Russian dolls in a row

Trends

Disruption is dead. Long live the hyper‑scalable

Man cannot live by disruption alone, says Omar Mohout, Professor of Entrepreneurship at Antwerp Management School. Instead, he proposes the adoption of hyper-scalable thinking to succeed in winner-takes-all markets

 

Disruptive innovation as a concept was pioneered by Harvard Business School professor Clayton Christensen in 1997. Unlike his famous predecessor Michael Porter, who was interested in the success of companies, Christensen focused on why businesses fail.

In his bestseller, The Innovator’s Dilemma, Christensen described why big companies tended to focus on incremental rather than disruptive innovation – believing that pursuit of the latter undermines short-term profitability. His book is a distant echo of the creative destruction concept formulated in 1942 by the influential economist Joseph Schumpeter. Christensen argues that every business must be disruptive or will get disrupted. 

However, disruptive innovation is a theory on how innovation impacts companies and industries, not a methodology for success. Companies that spend time pondering how to be disruptive or how to be innovative are asking the wrong question.

Instead, they should ask whether they are hyper-scalable. In computing terms, hyper-scale is the ability of an infrastructure to scale up appropriately as increased demand is added to the system. A company is hyper-scalable when it offers value at a near zero cost simultaneously to millions of customers with a disproportionately small team.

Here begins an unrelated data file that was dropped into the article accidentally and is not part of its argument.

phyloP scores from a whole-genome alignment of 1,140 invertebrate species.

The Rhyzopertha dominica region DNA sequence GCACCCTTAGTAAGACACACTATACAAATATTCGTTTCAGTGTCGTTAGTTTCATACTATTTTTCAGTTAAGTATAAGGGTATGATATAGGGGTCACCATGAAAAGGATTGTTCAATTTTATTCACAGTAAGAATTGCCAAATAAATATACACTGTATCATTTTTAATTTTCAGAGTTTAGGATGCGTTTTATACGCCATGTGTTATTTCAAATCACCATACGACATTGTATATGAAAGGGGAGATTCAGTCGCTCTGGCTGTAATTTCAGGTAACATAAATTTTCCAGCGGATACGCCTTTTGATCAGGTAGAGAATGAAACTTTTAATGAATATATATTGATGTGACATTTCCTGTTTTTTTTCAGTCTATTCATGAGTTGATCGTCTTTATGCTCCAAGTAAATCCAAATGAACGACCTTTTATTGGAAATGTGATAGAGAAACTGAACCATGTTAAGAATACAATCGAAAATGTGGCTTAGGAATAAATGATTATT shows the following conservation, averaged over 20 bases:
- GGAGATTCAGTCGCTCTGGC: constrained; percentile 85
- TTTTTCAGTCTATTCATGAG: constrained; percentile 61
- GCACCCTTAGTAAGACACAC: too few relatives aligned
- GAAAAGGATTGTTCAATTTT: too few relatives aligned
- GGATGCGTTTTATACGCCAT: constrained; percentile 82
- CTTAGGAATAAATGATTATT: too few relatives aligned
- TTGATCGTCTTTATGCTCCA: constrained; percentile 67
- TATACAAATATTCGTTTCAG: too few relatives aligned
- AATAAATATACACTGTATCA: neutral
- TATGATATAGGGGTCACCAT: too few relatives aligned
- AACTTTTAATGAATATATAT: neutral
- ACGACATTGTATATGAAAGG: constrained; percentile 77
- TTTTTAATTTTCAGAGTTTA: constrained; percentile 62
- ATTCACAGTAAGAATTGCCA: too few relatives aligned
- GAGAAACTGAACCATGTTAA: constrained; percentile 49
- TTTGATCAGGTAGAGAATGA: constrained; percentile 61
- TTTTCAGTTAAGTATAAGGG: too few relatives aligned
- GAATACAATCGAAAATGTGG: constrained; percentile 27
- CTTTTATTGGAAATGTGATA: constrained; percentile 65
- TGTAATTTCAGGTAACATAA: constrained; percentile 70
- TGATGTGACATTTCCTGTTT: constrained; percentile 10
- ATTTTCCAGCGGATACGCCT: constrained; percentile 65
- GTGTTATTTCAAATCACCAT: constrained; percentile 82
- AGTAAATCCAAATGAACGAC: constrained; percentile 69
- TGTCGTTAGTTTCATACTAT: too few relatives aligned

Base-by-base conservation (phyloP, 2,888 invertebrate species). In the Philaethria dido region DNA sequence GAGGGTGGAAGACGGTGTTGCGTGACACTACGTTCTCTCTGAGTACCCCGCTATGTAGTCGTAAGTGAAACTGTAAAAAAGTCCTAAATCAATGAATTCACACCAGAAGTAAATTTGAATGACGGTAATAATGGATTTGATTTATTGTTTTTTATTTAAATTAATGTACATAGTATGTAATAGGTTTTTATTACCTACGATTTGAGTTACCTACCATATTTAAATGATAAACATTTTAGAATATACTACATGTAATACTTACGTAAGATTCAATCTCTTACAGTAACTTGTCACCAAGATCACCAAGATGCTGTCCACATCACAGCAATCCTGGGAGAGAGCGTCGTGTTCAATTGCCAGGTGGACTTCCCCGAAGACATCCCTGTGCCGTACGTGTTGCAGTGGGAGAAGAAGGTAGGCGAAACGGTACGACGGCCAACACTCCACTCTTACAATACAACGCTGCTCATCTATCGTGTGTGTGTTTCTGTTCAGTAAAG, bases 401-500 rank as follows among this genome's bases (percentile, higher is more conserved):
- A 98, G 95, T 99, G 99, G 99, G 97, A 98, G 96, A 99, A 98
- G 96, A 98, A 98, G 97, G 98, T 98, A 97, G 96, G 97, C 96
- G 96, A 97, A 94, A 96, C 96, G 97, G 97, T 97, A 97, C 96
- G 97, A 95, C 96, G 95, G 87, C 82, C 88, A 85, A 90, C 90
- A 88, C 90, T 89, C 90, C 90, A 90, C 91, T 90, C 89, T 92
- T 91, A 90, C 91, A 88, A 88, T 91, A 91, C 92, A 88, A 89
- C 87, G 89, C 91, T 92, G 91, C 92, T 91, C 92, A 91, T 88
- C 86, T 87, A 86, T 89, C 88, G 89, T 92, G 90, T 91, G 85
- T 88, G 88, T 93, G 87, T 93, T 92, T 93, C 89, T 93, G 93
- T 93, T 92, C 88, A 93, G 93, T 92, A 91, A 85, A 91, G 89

As an example: Airbnb is now worth more than some hotel chains, including the nearly 100-year-old Hilton. While Airbnb with 3,000 employees can offer four million rooms without even stabbing one cent of investment into real estate, Hilton needs more than 160,000 employees operating 830,000 rooms.

So how can you build your own hyper-scalable business model? There are three key building blocks – the "hyper-scalability trinity."

1. A hyper-scalable business model is based on intangible assets

Don’t just think of music, books, movies and photos, but also of patents, franchising, algorithms and data. In a digital world, the reproduction cost of intangible assets is virtually zero, while the quality remains 100%. If tangible assets – atoms instead of bits – are a required part of the business model, they should be leveraged not owned, as Skype, Uber and Airbnb are showing us.

If you’re a global corporation, now’s the time to identify overcapacity, unutilized or underexploited assets, and abundance within your organization. Recognize that "value" comes from more than just physical assets. How can you make the most of datasets and know-how?

A chalkboard showing growth arrows

Hyper-scalable companies are the future, says Omar Mohout

 

2. A hyper-scalable business model requires (information) technology as a lever

In medieval times, music was not scalable. A troubadour played in markets and castles and was paid for the entertainment. Only the invention of the phonograph as a carrier of sound in 1877 by Thomas Edison made music scalable. Music could be recorded, distributed and enjoyed without the presence of the musician required, effectively removing the constraints of time and space.